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University of Missouri President Resigns Amid Protests, Racial Tensions

FILE - University of Missouri President Tim Wolfe is seen in a April 11, 2014, photo.
FILE - University of Missouri President Tim Wolfe is seen in a April 11, 2014, photo.

The president of the University of Missouri says he has resigned, giving in to a key demand of student protesters who said he did not adequately deal with repeated instances of racial and other discrimination on campus.

Tim Wolfe made the announcement Monday at a meeting of the school's governing body at the flagship campus of the 35,000-student university in the central state of Missouri.

"I take full responsibility for this frustration and I take full responsibility for the inaction that has occurred," said Wolfe, who also called on students to use his resignation "to heal and start talking again."

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University of Missouri President Resigns Amid Protests, Racial Tension
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‚ÄčThe issue attracted nationwide attention after the student government joined some faculty members and players on the school's football team in calling for Wolfe's ouster. Some teachers and students had threatened to walk out over the matter.

Many students at the overwhelmingly white campus are upset at racial slurs directed at some black students in recent weeks and a swastika drawn in human waste found in a dormitory bathroom.

Since then, a diverse array of student groups has joined the protest movement, speaking out against alleged acts of discrimination against other racial and sexual minority groups. Others have been calling for the school to reverse cutbacks to graduate student benefits.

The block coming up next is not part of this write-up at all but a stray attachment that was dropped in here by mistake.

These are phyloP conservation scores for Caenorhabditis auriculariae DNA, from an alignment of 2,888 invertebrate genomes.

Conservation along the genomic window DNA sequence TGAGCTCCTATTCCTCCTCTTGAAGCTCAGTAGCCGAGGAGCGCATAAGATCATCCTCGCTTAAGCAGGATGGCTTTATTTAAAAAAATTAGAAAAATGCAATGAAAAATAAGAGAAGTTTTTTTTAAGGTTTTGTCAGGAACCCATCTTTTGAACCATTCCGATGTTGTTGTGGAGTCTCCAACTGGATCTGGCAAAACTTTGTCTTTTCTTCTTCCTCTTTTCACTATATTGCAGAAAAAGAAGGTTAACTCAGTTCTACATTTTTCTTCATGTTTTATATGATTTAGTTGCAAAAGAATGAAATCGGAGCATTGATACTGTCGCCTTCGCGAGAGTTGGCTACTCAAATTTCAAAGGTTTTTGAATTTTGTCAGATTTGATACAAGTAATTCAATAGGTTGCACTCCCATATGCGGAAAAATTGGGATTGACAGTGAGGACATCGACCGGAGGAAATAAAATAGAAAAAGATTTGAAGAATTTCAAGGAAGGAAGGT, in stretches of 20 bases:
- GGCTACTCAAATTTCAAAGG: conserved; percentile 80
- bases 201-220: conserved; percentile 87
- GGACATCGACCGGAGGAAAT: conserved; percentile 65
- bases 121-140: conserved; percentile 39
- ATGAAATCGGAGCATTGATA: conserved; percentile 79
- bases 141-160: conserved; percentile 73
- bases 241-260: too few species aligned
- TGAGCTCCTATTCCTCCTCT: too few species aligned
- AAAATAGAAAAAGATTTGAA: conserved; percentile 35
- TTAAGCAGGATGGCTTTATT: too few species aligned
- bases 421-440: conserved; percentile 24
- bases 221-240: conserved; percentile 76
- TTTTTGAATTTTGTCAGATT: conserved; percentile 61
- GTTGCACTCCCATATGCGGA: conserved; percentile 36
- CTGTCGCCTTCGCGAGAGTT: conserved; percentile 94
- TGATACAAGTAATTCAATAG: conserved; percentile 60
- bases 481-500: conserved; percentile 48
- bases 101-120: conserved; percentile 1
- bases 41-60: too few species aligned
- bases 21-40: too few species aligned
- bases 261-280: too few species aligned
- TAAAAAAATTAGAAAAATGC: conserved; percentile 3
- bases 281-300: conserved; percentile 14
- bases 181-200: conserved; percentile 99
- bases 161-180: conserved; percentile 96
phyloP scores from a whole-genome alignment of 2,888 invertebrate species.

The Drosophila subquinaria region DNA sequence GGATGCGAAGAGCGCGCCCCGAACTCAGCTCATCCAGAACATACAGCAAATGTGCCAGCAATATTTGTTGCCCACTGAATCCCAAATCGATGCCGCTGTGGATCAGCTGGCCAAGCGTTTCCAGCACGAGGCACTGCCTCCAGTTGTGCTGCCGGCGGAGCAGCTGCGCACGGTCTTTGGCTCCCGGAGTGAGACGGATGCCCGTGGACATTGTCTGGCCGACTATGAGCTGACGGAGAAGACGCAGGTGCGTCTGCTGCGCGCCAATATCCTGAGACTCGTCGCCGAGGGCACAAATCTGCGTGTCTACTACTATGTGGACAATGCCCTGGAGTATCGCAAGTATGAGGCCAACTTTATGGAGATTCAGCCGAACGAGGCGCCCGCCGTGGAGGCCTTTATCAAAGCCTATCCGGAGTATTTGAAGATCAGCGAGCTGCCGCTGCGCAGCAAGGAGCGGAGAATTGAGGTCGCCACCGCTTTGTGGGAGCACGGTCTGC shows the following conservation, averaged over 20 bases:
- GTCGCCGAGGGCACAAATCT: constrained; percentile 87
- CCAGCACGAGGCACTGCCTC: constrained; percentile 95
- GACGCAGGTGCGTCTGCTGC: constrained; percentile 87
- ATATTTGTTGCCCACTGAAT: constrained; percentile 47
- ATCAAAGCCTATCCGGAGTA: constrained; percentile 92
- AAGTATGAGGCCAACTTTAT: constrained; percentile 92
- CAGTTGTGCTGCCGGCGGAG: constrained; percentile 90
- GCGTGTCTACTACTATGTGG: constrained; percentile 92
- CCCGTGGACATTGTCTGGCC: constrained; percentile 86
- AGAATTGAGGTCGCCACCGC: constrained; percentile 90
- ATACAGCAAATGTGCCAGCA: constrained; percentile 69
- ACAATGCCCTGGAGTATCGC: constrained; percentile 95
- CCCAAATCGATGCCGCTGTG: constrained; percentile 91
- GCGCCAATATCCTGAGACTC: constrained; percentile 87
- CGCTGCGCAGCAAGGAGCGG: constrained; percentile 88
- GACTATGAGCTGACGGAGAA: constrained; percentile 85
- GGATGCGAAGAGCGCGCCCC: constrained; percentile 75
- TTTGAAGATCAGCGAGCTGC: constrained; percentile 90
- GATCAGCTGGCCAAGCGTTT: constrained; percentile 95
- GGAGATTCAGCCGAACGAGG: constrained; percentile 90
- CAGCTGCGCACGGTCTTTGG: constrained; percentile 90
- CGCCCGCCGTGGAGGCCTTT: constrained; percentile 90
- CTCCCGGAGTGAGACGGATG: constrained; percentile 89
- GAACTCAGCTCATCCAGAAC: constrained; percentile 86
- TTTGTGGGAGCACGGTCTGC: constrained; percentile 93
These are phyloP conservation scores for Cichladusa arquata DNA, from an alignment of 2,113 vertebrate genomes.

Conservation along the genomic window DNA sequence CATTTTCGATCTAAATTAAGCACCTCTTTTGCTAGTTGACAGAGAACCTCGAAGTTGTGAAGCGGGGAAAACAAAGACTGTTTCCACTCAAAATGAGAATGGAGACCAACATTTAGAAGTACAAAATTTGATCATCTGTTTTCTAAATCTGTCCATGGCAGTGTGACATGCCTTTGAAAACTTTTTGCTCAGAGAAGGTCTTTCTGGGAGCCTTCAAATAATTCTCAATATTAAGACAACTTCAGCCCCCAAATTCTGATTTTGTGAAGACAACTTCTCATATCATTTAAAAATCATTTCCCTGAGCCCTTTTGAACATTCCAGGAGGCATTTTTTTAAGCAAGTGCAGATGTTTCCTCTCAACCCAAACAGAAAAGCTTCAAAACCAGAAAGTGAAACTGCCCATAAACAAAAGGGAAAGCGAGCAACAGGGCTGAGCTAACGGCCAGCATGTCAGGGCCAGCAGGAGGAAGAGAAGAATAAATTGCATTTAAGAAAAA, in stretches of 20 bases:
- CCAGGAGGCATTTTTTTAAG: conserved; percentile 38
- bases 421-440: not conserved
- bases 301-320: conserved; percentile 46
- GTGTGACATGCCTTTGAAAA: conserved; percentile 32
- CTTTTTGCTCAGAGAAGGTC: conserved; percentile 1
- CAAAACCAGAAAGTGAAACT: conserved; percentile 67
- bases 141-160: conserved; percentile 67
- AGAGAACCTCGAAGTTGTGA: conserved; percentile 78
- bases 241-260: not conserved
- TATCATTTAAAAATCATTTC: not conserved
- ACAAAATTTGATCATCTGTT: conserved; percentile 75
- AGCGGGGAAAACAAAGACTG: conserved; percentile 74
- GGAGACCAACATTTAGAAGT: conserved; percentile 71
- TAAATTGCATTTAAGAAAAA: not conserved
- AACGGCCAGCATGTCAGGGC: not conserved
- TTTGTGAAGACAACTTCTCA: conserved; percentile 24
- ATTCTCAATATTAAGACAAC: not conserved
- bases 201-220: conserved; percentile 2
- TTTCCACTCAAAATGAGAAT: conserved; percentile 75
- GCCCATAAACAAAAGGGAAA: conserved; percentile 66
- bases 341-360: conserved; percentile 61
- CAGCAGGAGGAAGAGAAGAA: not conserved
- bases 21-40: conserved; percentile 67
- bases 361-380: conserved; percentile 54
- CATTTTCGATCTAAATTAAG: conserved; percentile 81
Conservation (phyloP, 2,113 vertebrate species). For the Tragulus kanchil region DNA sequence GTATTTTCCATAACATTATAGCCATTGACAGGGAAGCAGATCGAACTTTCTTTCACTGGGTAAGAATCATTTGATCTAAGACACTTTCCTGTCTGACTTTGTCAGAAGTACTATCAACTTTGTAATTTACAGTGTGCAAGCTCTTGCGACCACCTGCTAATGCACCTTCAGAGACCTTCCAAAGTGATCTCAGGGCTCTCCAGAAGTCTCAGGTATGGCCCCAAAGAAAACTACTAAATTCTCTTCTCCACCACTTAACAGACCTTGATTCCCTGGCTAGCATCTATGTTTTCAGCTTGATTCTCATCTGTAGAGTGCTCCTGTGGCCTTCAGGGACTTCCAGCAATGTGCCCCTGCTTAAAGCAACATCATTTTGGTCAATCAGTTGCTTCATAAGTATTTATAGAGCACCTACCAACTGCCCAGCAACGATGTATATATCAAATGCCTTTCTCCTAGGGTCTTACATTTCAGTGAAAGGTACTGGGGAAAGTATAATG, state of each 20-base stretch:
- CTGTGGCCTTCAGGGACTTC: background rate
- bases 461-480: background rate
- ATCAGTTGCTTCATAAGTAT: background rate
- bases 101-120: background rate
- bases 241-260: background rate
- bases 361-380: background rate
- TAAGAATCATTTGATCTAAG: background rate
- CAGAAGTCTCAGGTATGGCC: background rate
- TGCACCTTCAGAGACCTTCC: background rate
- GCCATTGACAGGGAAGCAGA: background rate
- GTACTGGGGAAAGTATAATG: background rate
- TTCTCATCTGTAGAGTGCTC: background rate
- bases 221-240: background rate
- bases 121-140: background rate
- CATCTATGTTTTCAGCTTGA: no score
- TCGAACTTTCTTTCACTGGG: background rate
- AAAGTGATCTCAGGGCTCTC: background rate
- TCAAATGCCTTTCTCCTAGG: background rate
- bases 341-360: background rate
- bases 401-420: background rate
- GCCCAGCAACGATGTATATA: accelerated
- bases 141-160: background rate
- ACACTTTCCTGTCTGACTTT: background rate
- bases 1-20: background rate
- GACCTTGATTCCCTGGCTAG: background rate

But the protesters appeared to be primarily motivated by racial issues.

A black graduate student, Jonathan Butler, started a hunger strike a week ago, a protest that had drawn increasing support on campus, including from 30 black football players who said they would not participate in any team-related activities unless Wolfe quit or was fired. After Wolfe resigned, Butler said he ended his hunger strike.

The school's head football coach, Gary Pinkel, expressed solidarity with his players' decision to not play, a threat, that if acted on, would have cost the school more than $1 million from next Saturday's game.

University Chancellor Bowen Loftin said before the hunger strike began the school had created a Vice Chancellor for Inclusion, Diversity and Equity, planned required diversity training for all incoming students, committed to a campus climate survey, and required search committees to complete training aimed at diverse and inclusive hiring, all with Wolfe's support and endorsement.

The controversy comes amid ongoing nationwide racial tensions surrounding instances of police violence against unarmed black men. The University of Missouri is about 200 kilometers from where 18-year-old Michael Brown was shot after a confrontation with a white police officer in the St. Louis suburb of Ferguson in 2014. Investigators ultimately determined the shooting was justified and the police officer was not charged.